“This is every kid’s dream in Canada, other than playing hockey.”
Kingston Ontario’s Cory Greenwood is proof that athleticism, not where you learned to play football, is the most important factor in making an NFL team. After a four-year CIS career at Concordia (highlighted by defensive player of the year honours in 2009), Greenwood was drafted by the CFL Argonauts yet chose to pursue his career in the NFL.
Detroit News reporter Chris McCosky recently sat down with Greenwood, who, after making the Kansas City Chiefs as an undrafted free agent in 2010, is now competing for a roster spot with the Detroit Lions. The following excerpts are from his interview, as it appeared in the Detroit News on June 10, 2013:
“I always thought I could play down here,” he said. “Even before college I wanted to come down here and play Division I. I had offers, too.”
Connecticut, Tulsa and Buffalo were among those that recruited Greenwood, but the logistics of transferring high school credits from the Canadian educational system to the U.S. didn’t work out.
“In Canada we don’t do SATs, we just use our high school scores,” he said. “I had to get a tutor and do the SAT test and I came up 20 points short.”
Greenwood scored well above average, though, at the CFL scouting combine and that eventually got him an invitation as an undrafted rookie to the Chiefs training camp in 2010. He not only won a roster spot — becoming just the 24th player from Canada’s collegiate system to play in the NFL — he spent three seasons in Kansas City and became one of the leaders on special teams.
“When I first came down, I had never played 11-man football,” Greenwood said, explaining the Canadian game is 12-on-12. “The only thing that transferred from college was special teams. If you run fast, go down and tackle or block and you don’t mind contact, that’s what transferred over.”
He steadily improved as a linebacker, as well, though he was playing out of position as a middle linebacker in a 3-4 scheme.
“I think I fit better in this (4-3) defense, learning both outside linebacker positions,” he said. “I’ve only been in it for four weeks, but I can tell it’s going to be a lot easier for me.”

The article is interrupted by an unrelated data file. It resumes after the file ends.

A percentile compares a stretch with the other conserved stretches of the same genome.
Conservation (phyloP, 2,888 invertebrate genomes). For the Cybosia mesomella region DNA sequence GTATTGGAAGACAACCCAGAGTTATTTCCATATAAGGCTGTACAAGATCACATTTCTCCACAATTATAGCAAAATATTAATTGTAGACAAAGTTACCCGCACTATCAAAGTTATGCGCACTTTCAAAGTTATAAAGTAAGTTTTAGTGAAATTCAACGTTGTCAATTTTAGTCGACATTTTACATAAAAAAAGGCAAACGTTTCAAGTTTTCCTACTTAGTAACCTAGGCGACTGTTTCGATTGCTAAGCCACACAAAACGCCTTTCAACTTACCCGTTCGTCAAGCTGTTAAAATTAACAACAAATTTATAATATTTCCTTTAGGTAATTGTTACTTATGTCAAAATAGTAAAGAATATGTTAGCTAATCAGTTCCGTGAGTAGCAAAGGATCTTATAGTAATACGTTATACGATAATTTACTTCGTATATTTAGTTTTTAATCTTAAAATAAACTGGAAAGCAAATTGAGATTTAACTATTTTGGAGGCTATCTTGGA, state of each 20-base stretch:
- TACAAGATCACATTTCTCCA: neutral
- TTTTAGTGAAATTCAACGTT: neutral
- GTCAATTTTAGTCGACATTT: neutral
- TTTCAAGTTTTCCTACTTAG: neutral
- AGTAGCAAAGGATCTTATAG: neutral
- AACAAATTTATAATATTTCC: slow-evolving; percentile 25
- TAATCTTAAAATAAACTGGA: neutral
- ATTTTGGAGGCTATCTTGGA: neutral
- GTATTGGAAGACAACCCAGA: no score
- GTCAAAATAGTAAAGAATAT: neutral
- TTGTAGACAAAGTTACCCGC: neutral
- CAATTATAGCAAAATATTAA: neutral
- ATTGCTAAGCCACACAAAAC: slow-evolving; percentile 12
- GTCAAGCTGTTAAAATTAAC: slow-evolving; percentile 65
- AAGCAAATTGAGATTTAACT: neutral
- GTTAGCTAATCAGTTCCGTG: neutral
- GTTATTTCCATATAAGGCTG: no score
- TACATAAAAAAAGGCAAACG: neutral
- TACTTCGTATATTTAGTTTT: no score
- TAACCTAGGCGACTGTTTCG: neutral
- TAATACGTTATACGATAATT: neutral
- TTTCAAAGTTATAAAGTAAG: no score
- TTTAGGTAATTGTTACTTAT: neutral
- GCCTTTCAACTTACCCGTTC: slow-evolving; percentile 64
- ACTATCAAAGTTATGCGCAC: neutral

Here’s what he’s facing, as the Lions commence their three-day mandatory minicamp today. The Lions typically keep six linebackers, and barring some unforeseen occurrence, five of the spots are taken with Tulloch, DeAndre Levy, Ashlee Palmer, Tahir Whitehead and Travis Lewis.
The Lions also drafted an outside linebacker and special teams player in the seventh round, Brandon Hepburn. In the mix, too, are Carmen Messina, who spent last season on the practice squad, and undrafted rookies Alex Elkins and Jon Morgan.
Greenwood is 27 and physically well ahead of Hepburn, Messina and the two rookies. He signed a four-year extension worth $2.75 million, with a $25,000 signing bonus, with the Chiefs three months before he was released.
Those numbers remain on the Lions’ books, which could work against him. If Greenwood doesn’t win the sixth spot cleanly, the tiebreaker could go to the least expensive player.
Greenwood, though, remains ever-confident.
“This is a great situation,” he said. “I am only six hours away from my home so my family and friends are jacked up. I am close enough that I can drive home on weekends (during training camp). This is a great group. You can see the pieces coming together. We are going to cover kicks better; I know they had some struggles with that last season. I love that they signed (special teamer) Montell Owens — he’s a beast.
“But the coaching staff here is great and guys are really working. You can tell that last year (4-12) was tough on them, and everybody seems like they are on a mission to get things turned back around. I want to be a part of that.”
Greenwood is just three games of service away from becoming a vested NFL veteran, which means he would qualify for a monthly NFL pension once he turns 55. In between now and then, the Argos are still keeping a light on for him.
Argos general manager Jim Barker told the Canadian Press recently, “I want him to exhaust all of his NFL options and do what’s best for him. When he comes here, we want him to be committed and excited about being here and turn the page. We don’t want him thinking, ‘If I had just waited a little bit longer.’ ”